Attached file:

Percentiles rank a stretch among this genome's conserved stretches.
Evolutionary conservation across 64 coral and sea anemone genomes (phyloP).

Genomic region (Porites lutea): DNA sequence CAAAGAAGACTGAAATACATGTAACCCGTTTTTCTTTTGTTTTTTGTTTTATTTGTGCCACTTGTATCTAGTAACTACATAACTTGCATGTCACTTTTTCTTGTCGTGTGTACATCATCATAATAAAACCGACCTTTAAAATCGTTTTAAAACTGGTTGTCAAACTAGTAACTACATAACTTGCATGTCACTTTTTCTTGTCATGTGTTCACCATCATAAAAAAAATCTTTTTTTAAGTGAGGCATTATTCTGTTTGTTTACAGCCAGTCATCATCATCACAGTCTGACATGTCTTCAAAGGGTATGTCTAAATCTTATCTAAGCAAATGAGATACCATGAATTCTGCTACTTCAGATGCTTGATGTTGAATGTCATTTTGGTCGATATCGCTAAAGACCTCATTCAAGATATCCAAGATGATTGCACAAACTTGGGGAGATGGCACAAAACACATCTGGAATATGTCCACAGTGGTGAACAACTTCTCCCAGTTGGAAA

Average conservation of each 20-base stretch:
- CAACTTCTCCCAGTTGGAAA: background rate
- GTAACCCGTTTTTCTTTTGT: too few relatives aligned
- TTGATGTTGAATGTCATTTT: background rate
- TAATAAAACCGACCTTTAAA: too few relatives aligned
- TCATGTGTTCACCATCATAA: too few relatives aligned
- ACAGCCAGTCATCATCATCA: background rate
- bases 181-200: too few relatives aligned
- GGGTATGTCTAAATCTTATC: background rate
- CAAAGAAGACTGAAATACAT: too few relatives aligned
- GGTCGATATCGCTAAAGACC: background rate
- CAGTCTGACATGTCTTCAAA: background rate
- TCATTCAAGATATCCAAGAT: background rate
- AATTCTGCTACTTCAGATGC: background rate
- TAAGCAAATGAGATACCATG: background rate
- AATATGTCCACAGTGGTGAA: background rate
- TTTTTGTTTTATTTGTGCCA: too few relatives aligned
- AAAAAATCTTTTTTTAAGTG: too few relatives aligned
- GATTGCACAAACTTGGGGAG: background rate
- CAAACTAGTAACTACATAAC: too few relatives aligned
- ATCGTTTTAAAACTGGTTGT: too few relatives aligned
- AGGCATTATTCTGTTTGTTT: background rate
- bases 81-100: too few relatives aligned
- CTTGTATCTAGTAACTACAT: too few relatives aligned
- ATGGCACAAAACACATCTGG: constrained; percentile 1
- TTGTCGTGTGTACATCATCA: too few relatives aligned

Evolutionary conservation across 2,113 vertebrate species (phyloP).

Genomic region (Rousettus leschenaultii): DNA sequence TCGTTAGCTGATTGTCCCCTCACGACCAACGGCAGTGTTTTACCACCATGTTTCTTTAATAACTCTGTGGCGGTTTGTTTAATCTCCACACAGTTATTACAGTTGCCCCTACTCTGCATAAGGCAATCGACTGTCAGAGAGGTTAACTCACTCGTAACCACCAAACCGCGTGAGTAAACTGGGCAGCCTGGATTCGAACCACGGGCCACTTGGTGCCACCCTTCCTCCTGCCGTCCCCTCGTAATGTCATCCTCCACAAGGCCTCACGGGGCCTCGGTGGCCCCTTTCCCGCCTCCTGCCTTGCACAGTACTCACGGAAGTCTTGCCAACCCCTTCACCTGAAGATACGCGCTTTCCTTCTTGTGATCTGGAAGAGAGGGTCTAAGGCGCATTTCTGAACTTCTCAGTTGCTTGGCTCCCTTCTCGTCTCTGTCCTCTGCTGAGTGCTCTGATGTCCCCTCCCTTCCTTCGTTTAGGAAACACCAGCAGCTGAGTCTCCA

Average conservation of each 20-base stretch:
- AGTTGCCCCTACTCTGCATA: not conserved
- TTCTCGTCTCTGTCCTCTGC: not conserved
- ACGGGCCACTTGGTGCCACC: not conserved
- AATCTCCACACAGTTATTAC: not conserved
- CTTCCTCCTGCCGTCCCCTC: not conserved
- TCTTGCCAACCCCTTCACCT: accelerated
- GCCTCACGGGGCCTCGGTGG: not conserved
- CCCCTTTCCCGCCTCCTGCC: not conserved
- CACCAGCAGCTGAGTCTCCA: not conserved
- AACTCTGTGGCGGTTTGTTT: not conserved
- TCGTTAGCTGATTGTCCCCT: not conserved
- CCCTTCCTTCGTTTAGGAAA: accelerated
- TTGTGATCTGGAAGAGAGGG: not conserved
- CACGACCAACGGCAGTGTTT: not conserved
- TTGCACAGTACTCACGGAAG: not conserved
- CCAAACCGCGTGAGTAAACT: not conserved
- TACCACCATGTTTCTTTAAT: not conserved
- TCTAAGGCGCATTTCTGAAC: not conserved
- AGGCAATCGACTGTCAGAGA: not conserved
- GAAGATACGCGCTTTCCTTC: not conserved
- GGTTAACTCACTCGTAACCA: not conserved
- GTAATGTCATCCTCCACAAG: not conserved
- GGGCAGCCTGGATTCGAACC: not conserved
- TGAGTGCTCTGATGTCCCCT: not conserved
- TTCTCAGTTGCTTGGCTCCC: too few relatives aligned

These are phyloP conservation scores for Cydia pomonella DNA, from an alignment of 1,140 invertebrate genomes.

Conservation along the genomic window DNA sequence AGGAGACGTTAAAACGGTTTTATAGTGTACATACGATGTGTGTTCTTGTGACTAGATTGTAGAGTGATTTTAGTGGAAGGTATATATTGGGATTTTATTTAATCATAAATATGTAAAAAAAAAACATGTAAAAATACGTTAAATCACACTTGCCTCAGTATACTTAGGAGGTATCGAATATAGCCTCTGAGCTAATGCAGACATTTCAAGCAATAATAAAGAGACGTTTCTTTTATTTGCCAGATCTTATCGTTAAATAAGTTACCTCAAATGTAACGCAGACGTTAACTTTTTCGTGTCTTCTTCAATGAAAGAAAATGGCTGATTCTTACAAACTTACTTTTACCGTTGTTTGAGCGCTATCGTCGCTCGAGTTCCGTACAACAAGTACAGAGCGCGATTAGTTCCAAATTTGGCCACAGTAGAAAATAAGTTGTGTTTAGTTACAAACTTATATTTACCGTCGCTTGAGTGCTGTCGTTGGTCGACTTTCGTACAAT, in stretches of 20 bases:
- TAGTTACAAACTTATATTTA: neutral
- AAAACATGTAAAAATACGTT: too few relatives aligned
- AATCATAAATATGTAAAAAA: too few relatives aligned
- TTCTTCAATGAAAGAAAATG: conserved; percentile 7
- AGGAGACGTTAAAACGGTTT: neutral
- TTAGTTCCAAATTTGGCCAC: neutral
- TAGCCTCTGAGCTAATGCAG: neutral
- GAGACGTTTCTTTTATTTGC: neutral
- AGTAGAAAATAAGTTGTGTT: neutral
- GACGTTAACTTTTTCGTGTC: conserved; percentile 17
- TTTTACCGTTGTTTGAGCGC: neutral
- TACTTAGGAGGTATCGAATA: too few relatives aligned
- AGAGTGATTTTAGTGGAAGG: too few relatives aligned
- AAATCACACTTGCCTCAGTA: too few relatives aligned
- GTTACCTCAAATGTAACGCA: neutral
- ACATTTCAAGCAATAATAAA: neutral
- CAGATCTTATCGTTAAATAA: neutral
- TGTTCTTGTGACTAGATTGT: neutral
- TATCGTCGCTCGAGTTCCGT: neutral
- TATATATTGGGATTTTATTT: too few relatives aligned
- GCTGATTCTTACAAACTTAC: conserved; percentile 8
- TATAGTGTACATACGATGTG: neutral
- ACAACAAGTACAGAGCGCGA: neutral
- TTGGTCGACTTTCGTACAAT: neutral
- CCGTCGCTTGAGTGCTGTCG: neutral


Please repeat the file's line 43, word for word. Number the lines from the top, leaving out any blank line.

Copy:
- TCGTTAGCTGATTGTCCCCT: not conserved